1. Airworthiness Directive Compliance
  2. Service Bulletin Compliance
  3. Calendar Time Overhaul 
  4. 500 Hour Inspection


The logbooks may have a list of Airworthiness Directive AND Service Bulletin compliance, but is the list complete and accurate?   The ADs and Service Bulletins on Bendix and Slick mags are too numerous to list in this discussion and should be researched for current effectiveness (Kelly Aero ES magnetos do not have any Airworthiness Directives, so a much shorter discussion!).  

Surprisingly, a complete listing for ADs for both Slick and Bendix may not be found by searching the FAA or magneto manufacturer databases.  Some ADs are only found when searching on the engine model, and in some cases, the magneto AD is against the airframe (!!).  Of note, one Slick Airworthiness Directive, AD 88-25-04, is applied against the airframe and requires instrument panel placards and Airframe POH amendments.  A great example is that the deep dive into records may extend beyond the logbooks.

The bottom line with logbook AD records:  Trust but Verify.  It is likely that the previous mechanics have done the required work.  But, any mechanic working on an airplane and engine new to them will need to research and review that the magnetos match the records.


All magneto manufacturers require an overhaul of magnetos based on calendar time, regardless of hours.  The idea is that a magneto that is not operated frequently is perhaps even more likely to experience service issues than a magneto operating 1,000 hours in one year.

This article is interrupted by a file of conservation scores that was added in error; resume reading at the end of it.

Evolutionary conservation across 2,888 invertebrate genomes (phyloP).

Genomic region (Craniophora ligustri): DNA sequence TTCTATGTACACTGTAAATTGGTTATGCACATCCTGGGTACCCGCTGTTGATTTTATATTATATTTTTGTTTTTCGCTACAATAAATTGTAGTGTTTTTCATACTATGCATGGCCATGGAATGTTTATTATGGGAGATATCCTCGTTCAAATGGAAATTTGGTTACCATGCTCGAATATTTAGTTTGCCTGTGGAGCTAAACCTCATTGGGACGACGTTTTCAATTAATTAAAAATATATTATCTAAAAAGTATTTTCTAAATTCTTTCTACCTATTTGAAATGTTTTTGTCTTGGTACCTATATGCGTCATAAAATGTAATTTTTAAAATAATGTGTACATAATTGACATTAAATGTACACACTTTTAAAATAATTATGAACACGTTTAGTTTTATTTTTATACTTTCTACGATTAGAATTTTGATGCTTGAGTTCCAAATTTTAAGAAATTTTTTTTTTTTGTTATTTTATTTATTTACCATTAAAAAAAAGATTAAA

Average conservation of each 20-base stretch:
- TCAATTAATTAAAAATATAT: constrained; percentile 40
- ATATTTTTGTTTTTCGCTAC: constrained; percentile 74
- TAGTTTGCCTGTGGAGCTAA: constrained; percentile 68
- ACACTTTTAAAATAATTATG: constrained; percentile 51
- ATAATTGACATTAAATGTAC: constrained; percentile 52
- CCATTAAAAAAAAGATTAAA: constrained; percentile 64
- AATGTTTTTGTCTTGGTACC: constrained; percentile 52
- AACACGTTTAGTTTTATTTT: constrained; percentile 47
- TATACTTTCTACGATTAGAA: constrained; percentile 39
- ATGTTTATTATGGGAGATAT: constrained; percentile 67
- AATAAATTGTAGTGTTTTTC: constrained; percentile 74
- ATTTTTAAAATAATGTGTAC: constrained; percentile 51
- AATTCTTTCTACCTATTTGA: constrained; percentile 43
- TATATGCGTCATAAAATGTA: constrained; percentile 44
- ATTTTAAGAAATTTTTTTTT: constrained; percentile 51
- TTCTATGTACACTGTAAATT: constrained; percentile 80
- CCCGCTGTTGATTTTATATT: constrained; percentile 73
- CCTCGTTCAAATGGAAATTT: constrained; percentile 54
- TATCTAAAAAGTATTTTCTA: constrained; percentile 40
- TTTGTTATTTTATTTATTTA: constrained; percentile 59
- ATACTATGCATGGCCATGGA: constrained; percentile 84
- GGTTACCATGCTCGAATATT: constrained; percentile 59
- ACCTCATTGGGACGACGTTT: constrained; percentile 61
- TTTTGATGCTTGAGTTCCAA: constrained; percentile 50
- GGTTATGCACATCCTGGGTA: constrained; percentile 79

Bendix has a detailed Service Bulletin SB643C that details how some Bendix magnetos are subject to either a 5-year overhaul or 12-year overhaul, depending upon the serial number and model number specifics.  Both Slick and Kelly detail 12-year overhaul requirements in their manuals.  

The basic idea here is that, when purchasing an airplane with a low-time engine, the date when the engine was overhauled, may have some unforeseen implications.  The magnetos may have low operating hours.   But, the low operating hours’ overtime may trigger manufacturer requirements for inspections that could potentially incur a substantial expense for the new owner.   


The record of the 500-hour inspection may be the single most important record in the logbook.  The 500-hour inspection is a routine maintenance event that can be performed at any time during the service history of the magneto.  This inspection can be used to remedy Airworthiness Directive compliance and other inspection requirements if the magneto has an unclear service record. If the logbook shows no record of 500-hour inspections and the magnetos have more than 500 hours, then the inspection is due.